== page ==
> Andreas, you seem to have pre-determined that
terrible and riddled with errors.
And I think you are being needlessly defensive. I have an open mind as to
what the results might be. What I am sure of is that neither you nor I nor
the Foundation really know how reliable they are. Why not make an effort
Anybody interested can do it. Now. Anybody interested can improve it. Now.
Why it does not happen? It happened for other domains as well.
In my experience there is only one single measure to improve quality: point
out the single error which cam be corrected. If you can propose a system,
either human or automatic, to do this, feel free.
What imo is the bigger problem: many medical articles are written in a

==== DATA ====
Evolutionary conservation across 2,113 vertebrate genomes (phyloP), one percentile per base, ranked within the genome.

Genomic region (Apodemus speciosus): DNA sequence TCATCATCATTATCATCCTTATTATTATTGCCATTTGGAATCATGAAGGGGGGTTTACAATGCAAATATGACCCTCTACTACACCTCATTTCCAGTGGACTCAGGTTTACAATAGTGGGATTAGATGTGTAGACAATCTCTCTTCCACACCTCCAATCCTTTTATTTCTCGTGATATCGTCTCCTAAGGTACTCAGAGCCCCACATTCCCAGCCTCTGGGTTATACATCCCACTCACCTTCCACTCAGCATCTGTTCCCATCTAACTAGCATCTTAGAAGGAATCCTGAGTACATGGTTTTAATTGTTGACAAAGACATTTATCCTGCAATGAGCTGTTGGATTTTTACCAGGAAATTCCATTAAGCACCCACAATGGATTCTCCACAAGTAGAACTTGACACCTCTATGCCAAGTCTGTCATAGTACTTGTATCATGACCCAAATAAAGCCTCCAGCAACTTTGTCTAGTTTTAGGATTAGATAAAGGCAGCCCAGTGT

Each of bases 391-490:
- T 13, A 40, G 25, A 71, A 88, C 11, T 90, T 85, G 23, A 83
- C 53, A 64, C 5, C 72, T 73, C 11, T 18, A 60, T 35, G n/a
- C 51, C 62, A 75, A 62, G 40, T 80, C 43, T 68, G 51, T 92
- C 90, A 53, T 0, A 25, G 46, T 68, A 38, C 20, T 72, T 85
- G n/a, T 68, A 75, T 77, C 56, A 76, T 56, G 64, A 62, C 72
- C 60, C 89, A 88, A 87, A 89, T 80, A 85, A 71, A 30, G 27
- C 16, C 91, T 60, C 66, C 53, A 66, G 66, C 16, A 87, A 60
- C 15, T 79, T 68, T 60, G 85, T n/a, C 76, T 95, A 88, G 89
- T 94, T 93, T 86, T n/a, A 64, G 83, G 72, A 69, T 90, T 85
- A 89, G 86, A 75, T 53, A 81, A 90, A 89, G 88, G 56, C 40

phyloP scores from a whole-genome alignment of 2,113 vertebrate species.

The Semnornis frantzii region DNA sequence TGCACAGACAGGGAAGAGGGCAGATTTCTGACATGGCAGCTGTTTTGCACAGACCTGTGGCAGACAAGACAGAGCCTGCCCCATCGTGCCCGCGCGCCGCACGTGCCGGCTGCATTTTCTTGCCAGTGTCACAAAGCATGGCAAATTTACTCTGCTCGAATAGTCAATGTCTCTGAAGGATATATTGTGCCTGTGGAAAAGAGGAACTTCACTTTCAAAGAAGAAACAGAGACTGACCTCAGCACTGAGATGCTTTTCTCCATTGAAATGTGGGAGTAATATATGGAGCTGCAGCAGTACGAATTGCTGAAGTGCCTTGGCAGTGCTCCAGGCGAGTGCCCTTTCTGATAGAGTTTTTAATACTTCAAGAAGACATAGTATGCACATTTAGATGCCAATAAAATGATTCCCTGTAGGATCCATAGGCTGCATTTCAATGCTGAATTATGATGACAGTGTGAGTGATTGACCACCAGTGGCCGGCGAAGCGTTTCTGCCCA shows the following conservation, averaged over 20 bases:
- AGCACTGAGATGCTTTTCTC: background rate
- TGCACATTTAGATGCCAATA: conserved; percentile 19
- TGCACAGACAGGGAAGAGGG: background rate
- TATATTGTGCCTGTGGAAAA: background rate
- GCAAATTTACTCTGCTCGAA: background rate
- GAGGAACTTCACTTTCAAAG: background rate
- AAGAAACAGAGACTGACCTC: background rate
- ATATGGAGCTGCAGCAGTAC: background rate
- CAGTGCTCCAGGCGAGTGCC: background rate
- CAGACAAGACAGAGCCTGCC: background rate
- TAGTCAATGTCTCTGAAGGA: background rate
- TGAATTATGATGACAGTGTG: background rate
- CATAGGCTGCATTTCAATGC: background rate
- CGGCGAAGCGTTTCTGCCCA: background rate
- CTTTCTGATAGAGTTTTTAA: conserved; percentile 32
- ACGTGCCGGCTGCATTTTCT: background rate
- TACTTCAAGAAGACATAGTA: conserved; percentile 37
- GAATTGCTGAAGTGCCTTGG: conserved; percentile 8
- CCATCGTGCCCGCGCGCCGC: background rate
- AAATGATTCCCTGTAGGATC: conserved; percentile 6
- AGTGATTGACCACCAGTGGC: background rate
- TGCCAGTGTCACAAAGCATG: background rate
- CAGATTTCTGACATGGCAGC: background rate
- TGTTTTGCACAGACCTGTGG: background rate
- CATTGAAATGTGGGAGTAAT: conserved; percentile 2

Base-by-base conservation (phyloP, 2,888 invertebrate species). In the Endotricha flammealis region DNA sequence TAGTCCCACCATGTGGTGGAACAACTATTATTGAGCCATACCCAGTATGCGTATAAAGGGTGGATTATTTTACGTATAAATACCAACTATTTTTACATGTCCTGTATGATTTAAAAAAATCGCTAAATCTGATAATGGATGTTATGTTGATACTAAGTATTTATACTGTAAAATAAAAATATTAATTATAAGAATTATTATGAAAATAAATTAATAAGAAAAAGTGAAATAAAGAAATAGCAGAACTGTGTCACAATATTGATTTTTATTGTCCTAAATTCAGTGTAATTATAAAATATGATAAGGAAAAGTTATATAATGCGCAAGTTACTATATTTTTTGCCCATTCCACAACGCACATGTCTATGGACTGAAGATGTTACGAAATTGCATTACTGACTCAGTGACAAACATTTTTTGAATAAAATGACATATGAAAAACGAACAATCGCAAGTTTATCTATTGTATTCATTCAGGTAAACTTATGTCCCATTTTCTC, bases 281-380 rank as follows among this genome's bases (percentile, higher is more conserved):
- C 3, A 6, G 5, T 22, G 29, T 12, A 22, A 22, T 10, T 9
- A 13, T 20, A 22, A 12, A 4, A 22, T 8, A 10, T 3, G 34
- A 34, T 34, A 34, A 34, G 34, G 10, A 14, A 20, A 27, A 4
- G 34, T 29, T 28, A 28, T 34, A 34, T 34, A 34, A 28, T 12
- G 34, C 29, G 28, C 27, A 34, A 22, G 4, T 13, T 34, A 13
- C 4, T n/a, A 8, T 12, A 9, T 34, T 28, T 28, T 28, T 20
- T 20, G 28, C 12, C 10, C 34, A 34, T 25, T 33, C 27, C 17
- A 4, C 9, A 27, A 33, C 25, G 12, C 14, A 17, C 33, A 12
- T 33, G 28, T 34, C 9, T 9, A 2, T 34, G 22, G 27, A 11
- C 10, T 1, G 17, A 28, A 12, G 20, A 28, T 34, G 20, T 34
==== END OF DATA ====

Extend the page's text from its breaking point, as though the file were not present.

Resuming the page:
language a mortal cannot understand any more.
Realistically, they're amongst
the most likely to receive professional editing and review - Wikiproject
Medicine does a much better job than people are willing to credit them.
Yes, and many editors there are sorely concerned about the quality of
medical information Wikipedia provides to the public.
This is the core value of wikipedia since its beginnings: provide a big
enough gap to fill.
Incidentally, there was a discussion of the JAOA study
in The Atlantic
A member of WikiProject Medicine is quoted in it, as is the study's
So both sides acknowledge: There are errors in Wikipedia’s health
And that’s a problem, because people use them.
Internet literacy includes learning beeing sceptical on what you read i
guess .... Wikipedia is not Jesus and never will be, in no domain :)